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Court of Appeal, Second District, Division 5, California.

Shandra SINNAMON, Respondent. v. Gregory McKAY and Gem Productions, Inc., etc., Appellants,

Civ. 65148.

Decided: May 10, 1983

Irvin O. Spiegel Law Corp., Horvitz & Greines, Ellis J. Horvitz and Marilyn L. Hoffman, Encino, for appellants. Engel & Engel, Donald S. Engel and James P. Cinque, Los Angeles, for respondent.

 Appellants Gregory McKay and Gem Productions, Inc. (hereinafter appellants) appeal from an order dismissing their request for a trial de novo in the superior court.   At issue is whether Labor Code section 1700.44,1 which provides that the Labor Commissioner's determination regarding labor-related disputes is subject to an appeal to the superior court for a trial de novo “within 10 days after determination,” should be construed to require the appeal to be filed within ten days after service of notice of the Labor Commissioner's determination.   We believe the latter interpretation is in order and accordingly reverse the decision of the trial court.

The relevant facts are as follows:  On March 18, 1980, respondent Sinnamon (petitioner below and respondent hereinafter), filed a Petition to Determine Controversy with the Labor Commissioner pursuant to section 1700.44.   Respondent alleged that appellants violated provisions of the Talent Agencies Act.  (§§ 1700 et seq.)

Upon conclusion of a hearing before the Labor Commissioner, the matter was submitted for determination on September 23, 1980.   On May 8, 1981, the Labor Commissioner filed its Determination and Award in favor of respondent.   That Determination and Award was served upon the parties some four days later.   After its receipt, appellants' attorneys contacted the Division of Labor Standards Enforcement and inquired about the appropriate format for an appeal to the superior court for a trial de novo.   The division replied by mailing appellants' attorneys a “Notice of Appeal” form “pursuant to Labor Code section 98.2.” 2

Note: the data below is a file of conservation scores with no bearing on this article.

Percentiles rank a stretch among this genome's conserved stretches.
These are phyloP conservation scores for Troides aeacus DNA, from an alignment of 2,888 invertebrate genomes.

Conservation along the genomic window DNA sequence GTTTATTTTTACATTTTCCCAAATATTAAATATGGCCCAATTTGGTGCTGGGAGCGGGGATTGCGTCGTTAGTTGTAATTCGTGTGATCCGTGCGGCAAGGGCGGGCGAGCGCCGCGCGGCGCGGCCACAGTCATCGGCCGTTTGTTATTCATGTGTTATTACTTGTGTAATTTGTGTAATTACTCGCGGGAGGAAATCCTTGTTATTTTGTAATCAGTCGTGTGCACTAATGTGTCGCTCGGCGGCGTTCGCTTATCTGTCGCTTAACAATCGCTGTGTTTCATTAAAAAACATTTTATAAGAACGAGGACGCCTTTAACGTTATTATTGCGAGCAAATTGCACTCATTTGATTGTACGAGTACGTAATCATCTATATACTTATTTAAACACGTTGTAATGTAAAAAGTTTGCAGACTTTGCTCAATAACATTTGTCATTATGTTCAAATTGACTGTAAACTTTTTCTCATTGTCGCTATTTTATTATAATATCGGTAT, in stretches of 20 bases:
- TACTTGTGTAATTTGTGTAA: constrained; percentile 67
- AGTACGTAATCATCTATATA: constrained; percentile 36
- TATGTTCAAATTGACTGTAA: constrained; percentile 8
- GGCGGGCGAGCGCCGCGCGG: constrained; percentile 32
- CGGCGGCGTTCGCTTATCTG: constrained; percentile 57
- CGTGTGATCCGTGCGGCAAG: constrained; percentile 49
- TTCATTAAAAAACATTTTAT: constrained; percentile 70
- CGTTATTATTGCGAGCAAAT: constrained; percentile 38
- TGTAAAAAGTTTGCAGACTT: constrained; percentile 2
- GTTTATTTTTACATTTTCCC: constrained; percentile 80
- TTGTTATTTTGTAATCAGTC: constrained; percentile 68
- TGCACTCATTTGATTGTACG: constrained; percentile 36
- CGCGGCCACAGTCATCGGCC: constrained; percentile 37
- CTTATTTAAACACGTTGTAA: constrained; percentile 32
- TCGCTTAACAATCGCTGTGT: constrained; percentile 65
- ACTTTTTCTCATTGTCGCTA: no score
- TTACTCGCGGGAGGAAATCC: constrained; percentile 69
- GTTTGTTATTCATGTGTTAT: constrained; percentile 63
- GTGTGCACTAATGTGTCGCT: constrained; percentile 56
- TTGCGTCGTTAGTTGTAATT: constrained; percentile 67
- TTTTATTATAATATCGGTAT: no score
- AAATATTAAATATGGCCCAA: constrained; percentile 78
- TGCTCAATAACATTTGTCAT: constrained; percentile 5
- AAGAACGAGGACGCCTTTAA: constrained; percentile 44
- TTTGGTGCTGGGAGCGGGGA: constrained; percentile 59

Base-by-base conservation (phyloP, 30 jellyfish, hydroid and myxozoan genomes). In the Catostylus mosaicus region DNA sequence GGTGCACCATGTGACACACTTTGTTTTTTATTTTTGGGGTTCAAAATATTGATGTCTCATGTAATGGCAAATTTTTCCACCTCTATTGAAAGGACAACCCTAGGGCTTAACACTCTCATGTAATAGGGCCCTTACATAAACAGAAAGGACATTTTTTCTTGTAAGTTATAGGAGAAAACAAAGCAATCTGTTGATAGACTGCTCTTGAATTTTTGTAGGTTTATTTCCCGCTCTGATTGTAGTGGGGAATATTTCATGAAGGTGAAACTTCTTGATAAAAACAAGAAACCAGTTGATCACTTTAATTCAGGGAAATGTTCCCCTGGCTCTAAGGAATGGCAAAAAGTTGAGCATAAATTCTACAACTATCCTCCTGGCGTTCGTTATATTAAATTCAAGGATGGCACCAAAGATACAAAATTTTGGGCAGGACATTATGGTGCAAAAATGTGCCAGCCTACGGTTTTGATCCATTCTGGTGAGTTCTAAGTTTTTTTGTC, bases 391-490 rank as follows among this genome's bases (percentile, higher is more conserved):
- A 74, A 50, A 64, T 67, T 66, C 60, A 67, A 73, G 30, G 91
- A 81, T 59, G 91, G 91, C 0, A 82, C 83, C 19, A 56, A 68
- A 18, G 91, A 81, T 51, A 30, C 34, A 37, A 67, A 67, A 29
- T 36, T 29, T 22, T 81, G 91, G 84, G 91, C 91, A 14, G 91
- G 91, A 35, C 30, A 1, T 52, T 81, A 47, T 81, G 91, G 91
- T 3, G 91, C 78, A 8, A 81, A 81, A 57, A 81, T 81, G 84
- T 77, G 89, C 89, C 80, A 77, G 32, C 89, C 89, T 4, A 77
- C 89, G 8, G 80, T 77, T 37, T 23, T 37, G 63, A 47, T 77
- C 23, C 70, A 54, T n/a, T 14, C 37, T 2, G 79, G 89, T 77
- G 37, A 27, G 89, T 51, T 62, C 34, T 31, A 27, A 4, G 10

On May 18, 1981, 10 days after the Labor Commissioner's determination (§ 1700.44), the statutory period during which appellants could have timely filed their appeal of the Labor Commissioner's ruling expired.   On May 20, 1981, appellants filed their “Notice of Appeal and Request for Trial de Novo.”   Appellants relied upon the appeal form sent by the Labor Division as well as their own mistaken belief that section 98.2 was applicable and allotted them until May 22, 1981 to file their appeal.

On August 20, 1981, appellants' appeal and request for trial de novo was dismissed for failure to file a timely notice pursuant to section 1700.44.   Ergo, the superior court considered itself lacking jurisdiction to entertain the appeal.   Appellants thereafter initiated this appeal.


Section 1700.44 allows for any party discontented with the decision of the Labor Commissioner in an administrative proceeding regarding controversies arising under that section to seek review of that decision “within 10 days after determination” by filing an appeal to the superior court.   Appellants maintain that section 1700.44 must be construed as requiring an appeal to be filed within 10 days after service of notice of such determination.   A contrary interpretation, they insist, would deprive those parties who never receive notice, or those parties who receive late notice of the determination, such as themselves, due process.3  Respondent takes the opposite position that the time to file the appeal begins immediately upon filing of the Labor Commissioner's determination and that there is no notice requirement.

In construing section 1700.44, it is fundamental that we ascertain the intent of the Legislature in order to effectuate the purpose of the law.   (California Teachers Assn. v. San Diego Community College Dist. (1981) 28 Cal.3d 692, 698, 170 Cal.Rptr. 817, 621 P.2d 856;  Moyer v. Workmen's Comp. Appeals Bd. (1973) 10 Cal.3d 222, 230, 110 Cal.Rptr. 144, 514 P.2d 1224.)   “ ‘An equally basic rule of statutory construction is ․ that courts are bound to give effect to statutes according to the usual, ordinary import of the language employed in framing them.’  (Rich v. State Board of Optometry (1965) 235 Cal.App.2d 591, 604 [45 Cal.Rptr. 512];  Moyer v. Workmen's Comp. Appeals Bd., supra, 10 Cal.3d at p. 230 [110 Cal.Rptr. 144, 514 P.2d 1224].)   Although a court may properly rely on extrinsic aids, it should first turn to the words of the statute to determine the intent of the Legislature.   [Citations]  ‘If the words of the statute are clear, the court should not add to or alter them to accomplish a purpose that does not appear on the face of the statute or from its legislative history.’ ”  (People v. Knowles, supra, 35 Cal.2d, [175] at p. 183 [217 P.2d 1];  Rich v. State Board of Optometry, supra, 235 Cal.App.2d, at p. 604 [45 Cal.Rptr. 512].)”  (California Teachers Assn. v. San Diego Community College Dist., supra, 28 Cal.3d, at p. 698, 170 Cal.Rptr. 817, 621 P.2d 856.)

Turning first to the language of section 1700.44, we find it is clear on its face.   In pertinent part, section 1700.44 states that:

“In cases of controversy arising under this chapter the parties involved shall refer the matters in dispute to the Labor Commissioner, who shall hear and determine the same, subject to an appeal within 10 days after determination, to the superior court where the same shall be heard de novo.”  (Emphasis added.)